This is the quasi-autobiographical story that I wrote four years back, and which was recently published in 'Chicken Soup for the Indian Teenage Soul'
The Small Town Girl
She was the small town new girl in her posh all-girls’ school. Gawky; unsophisticated; perpetually ill at ease among her more worldly classmates.
For twelve years, she’d loved watching the children’s movies screened biannually at her local community centre – it was only after moving to the big city that she realised people had something called televisions and could watch sitcoms at home every day. The other girls laughed at her because she had never heard of “I Love Lucy” or “Top of the Pops”. They wondered which burrow she had been hiding in when she admitted she’d never seen a Bollywood movie. And they thought she was a freak for not caring which sexy actress the current heartthrob was dating.
Infact, she did not even seem to know what dating involved – to her, boys were the people she raced bicycles with, not creatures she gossiped about. While her classmates had been experimenting with make-up and clothes, she’d been climbing guava trees, chasing dragonflies, and reading books - not the fashionable Mills & Boons romances, but outdated stuff like Jane Austen, Conan Doyle and P.G.Wodehouse.
She was the freak, and she knew it. She excelled in studies, but her classmates teased her because one or the other of them beat her in all subjects except Geography, Science and Mathematics. Her teachers loved her, but she hated herself for being different. She thought she could win her classmates over by doing better then them in class, but the better she did, the more she was teased and the more she was teased, the more she withdrew into herself. That was her only defence – erecting a protective barrier of shyness and stuttering around her.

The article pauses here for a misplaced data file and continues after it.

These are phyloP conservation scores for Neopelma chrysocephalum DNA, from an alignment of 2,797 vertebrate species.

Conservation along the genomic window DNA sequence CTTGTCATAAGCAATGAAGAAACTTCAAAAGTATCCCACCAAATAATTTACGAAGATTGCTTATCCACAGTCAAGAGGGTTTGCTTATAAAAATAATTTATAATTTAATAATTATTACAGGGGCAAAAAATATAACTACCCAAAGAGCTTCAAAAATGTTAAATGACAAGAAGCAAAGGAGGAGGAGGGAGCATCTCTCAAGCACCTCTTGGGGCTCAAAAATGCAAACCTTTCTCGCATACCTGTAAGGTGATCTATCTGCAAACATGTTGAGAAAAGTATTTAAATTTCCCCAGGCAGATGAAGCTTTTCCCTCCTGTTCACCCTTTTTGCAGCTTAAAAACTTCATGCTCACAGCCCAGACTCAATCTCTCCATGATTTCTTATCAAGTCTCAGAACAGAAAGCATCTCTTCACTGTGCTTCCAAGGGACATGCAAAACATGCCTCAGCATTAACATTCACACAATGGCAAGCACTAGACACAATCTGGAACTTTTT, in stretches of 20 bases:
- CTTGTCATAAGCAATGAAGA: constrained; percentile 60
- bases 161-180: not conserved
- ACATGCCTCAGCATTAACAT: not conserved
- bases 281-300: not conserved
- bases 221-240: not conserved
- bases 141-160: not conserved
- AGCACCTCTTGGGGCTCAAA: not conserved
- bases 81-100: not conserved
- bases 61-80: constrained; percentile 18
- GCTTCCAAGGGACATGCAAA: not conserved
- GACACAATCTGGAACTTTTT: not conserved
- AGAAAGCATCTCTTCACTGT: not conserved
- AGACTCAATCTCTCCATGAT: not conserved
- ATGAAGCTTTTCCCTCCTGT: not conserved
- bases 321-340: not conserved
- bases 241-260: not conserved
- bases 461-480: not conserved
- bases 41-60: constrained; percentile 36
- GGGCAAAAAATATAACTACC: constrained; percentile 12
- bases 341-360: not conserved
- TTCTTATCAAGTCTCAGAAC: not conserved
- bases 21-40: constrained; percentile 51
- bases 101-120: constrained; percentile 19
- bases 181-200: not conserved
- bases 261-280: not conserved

She was a swift runner, and everyone wanted her on their team, but they selected her so grudgingly, she felt she had to burst her lungs out in gratitude to them for bestowing that mark of approval on her. Her paintings were good, but never good enough to be pinned to the classroom wall. Her needlework was neat, but never as good as the professionally done embroidery her classmates turned in. No matter how hard she tried, she was never good enough, and she knew herself for the inferior creature that she was.
They were putting up Cinderella that year, and when the class was told that they would all have to be on stage, she resigned herself for the part of the footman who carried the glass shoe from house to house. Her classmates, however, had other plans for her –
“We just need to find one Ugly Sister,” said one. “Or m-maybe, if o-one h-has a s-st-tutt-tter, we d-don’t even n-need t-two,” added another.
But she knew that her acting skills were inadequate to enact even that part.
Like all the others, she was forced to audition for the title role. She could empathise with the girl who was forced to become the perennial misfit, and amidst general twittering, read Cinderella’s lines in her scared, faltering manner.
She was the perfect Cinderella, and when she smiled at the Prince while he bestowed a kiss on the hand she proffered him, she brought the house down. The red velvet curtain swung open and shut seven times while she came back for encores.
She was a Star.
Her stammer was a thing of the past.